This year’s Hot 50 is surprisingly without themes. In the past we have seen art, politics or key issues such as sustainability driving the choices of people, organisations or phenomena that have had a big impact on design, but this year there is no strong slant. All are in there, but to equal degree.
Thus we see politicians like Prime Minister Gordon Brown reappearing, largely on the strength of his reconfiguring of Civil Service departments following the disbanding of the Department of Trade & Industry and the inspired appointments he made in putting design aficionados James Purnell and Margaret Hodge in key posts at the Department for Culture, Media and Sport. All has changed since then, politics being what it is, and it is debatable whether he will appear in the 2009 listing. But his presence here is by way of encouragement and a timely reminder that design can make a difference to the economy, given the right environment.
On the sustainability front, we introduce Three Trees Don’t Make a Forest as a great example how design – or in this case designers – can help make a difference by sharing information and experiences. The website and blog raise issues and invite comment on environmental topics impacting on design.
And fine art? Well, this year it doesn’t feature as such, though the Beck’s Fusions enterprise makes the grade for blending digital art with music in a public performance format.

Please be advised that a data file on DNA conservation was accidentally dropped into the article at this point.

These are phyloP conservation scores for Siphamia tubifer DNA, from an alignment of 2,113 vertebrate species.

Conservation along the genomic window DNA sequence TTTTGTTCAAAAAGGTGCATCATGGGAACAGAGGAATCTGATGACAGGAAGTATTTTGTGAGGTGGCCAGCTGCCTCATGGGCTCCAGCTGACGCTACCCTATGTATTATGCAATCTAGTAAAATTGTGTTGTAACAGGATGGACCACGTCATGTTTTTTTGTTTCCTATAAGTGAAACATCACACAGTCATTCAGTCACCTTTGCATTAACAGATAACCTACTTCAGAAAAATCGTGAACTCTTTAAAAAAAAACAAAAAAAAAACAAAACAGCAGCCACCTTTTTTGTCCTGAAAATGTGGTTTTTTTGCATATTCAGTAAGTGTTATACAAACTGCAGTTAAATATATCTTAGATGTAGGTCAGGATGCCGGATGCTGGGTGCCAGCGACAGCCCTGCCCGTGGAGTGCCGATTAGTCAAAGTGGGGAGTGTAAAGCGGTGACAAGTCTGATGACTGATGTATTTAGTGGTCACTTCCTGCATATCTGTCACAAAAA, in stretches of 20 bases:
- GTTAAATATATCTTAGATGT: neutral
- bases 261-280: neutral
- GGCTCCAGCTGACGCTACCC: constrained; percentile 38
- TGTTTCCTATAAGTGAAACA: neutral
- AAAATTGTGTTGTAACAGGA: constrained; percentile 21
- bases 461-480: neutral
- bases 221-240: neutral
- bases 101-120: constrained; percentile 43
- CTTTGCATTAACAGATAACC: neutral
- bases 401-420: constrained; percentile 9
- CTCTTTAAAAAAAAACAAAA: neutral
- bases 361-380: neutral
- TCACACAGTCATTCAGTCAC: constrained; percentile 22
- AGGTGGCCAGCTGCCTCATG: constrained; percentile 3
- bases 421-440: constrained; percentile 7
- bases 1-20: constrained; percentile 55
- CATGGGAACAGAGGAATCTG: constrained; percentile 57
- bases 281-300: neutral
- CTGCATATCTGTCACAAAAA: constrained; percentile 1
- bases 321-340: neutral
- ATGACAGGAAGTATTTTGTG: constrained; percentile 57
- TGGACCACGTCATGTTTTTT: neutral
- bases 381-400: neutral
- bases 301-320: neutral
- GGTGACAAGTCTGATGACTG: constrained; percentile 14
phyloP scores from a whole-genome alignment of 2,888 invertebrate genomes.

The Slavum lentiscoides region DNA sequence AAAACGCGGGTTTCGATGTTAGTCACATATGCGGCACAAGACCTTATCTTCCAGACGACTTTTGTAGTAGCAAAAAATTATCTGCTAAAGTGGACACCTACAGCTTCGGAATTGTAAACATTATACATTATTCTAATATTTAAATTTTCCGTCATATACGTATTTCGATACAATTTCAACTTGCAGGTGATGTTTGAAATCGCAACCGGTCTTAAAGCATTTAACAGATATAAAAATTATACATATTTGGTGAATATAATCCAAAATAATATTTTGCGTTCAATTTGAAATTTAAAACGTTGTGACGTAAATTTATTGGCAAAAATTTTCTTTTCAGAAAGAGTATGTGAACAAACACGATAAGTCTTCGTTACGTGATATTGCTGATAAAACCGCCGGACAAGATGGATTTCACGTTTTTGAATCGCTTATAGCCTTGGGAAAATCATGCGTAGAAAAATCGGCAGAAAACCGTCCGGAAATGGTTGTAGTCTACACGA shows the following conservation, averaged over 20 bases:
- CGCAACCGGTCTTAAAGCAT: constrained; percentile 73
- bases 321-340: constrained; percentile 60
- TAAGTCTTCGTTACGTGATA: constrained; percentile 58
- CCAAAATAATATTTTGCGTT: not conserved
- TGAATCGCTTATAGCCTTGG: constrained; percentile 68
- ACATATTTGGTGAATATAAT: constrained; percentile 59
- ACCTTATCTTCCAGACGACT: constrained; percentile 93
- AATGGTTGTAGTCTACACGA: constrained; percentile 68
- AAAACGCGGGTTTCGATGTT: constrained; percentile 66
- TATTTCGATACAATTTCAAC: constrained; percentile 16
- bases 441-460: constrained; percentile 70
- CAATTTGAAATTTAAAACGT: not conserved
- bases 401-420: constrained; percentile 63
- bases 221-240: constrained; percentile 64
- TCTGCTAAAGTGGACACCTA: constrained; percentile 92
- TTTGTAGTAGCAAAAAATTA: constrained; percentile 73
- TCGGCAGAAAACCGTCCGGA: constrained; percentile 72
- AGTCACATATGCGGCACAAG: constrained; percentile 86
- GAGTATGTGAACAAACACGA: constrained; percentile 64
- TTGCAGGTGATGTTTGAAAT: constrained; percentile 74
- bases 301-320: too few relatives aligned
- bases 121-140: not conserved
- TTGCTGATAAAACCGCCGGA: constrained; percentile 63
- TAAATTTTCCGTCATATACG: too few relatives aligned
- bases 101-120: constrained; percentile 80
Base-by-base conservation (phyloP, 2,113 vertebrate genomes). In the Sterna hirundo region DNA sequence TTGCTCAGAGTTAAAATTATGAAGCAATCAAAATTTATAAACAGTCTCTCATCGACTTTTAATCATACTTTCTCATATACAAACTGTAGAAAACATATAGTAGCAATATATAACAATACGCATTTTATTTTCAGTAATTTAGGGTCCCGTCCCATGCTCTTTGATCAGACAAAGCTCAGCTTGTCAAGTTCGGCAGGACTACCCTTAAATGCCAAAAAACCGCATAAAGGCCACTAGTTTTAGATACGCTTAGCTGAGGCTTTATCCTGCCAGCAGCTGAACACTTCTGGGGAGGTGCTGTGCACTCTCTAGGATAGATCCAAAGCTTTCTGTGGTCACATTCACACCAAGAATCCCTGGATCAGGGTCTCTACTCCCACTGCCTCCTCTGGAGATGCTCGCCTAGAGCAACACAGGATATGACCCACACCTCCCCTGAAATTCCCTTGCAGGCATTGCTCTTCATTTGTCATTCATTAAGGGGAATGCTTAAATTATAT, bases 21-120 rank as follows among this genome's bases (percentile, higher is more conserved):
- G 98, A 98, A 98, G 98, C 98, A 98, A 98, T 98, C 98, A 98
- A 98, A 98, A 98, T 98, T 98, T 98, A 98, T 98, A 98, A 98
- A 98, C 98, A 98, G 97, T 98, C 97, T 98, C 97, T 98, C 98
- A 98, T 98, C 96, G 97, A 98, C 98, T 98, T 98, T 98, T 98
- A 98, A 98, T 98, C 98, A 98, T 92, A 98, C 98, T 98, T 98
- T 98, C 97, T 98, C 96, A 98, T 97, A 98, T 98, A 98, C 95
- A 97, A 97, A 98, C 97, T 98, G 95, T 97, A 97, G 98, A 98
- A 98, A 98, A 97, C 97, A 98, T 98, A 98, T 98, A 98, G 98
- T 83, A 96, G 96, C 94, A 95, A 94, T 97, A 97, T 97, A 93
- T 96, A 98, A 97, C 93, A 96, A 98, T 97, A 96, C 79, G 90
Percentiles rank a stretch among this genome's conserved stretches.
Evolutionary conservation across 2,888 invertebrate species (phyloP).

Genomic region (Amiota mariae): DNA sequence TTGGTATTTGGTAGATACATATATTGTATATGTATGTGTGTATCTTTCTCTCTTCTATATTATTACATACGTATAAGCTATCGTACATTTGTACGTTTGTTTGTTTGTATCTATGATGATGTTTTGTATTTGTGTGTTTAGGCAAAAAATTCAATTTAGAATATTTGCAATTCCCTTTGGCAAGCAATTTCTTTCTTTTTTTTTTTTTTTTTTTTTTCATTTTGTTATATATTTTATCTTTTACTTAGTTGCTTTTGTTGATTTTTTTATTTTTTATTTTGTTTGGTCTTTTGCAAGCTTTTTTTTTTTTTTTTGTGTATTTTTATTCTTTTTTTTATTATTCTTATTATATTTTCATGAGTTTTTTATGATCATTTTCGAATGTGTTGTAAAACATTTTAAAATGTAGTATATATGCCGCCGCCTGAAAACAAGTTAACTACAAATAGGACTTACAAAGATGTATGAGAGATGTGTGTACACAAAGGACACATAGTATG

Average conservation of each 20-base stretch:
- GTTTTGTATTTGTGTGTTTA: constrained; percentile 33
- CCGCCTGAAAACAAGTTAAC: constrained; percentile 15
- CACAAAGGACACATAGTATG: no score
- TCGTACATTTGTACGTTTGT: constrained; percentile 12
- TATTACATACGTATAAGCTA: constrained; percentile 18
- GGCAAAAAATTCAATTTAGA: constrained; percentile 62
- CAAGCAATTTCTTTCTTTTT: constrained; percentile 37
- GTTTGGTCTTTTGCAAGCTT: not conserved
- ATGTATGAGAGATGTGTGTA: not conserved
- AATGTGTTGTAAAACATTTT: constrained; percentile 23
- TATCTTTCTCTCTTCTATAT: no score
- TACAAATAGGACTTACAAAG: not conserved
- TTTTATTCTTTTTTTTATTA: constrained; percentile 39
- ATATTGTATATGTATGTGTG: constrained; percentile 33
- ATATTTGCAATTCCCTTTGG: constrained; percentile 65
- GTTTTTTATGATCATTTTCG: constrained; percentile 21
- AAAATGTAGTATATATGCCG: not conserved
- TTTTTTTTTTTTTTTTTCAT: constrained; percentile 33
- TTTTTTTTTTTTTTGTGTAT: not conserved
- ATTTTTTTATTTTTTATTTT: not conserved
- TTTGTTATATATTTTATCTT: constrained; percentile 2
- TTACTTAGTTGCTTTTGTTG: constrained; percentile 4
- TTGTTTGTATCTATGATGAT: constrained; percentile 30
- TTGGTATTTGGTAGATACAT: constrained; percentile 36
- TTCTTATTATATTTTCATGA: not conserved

There are a handful of regulars in the charts – Audi Design Foundation, Sir George Cox, the Helen Hamlyn Centre and the Wellcome Trust, for example. All have been consistent in their support of design over time, notching their commitment up a rung year-on-year.
Some are there in honour of a lifetime’s contribution, notably the late Dame Anita Roddick, founder of The Body Shop, while others, such as the Murray family, are there for an inspired bit of commissioning, in their case Thomas Heatherwick’s East Beach Café in Littlehampton. Some, like Mike Dempsey and Anthony Simonds-Gooding, are design industry figures who’ve gone the extra mile for design, while others, like Mike Collier, deputy headteacher of Newcastle’s Walker College of Technology which featured prominently in the local Designs of the Time initiative, are ‘civilians’ – ordinary people who have espoused design.
Then there are phenomena like blogging, opening up opportunities for design, while challenging its traditional role.
There are inevitably omissions – we can only include 50 contenders from a more extensive trawl. There are those that are bubbling under, whose achievements over the coming year might earn them a place in the 2009 listing, and those who have fallen short of the promise they showed earlier.
I would like to thank all who nominated contenders and the members of the panel who selected them for their interest and support. We hope you enjoy the outcome.
Lynda Relph-Knight, Editor, Design Week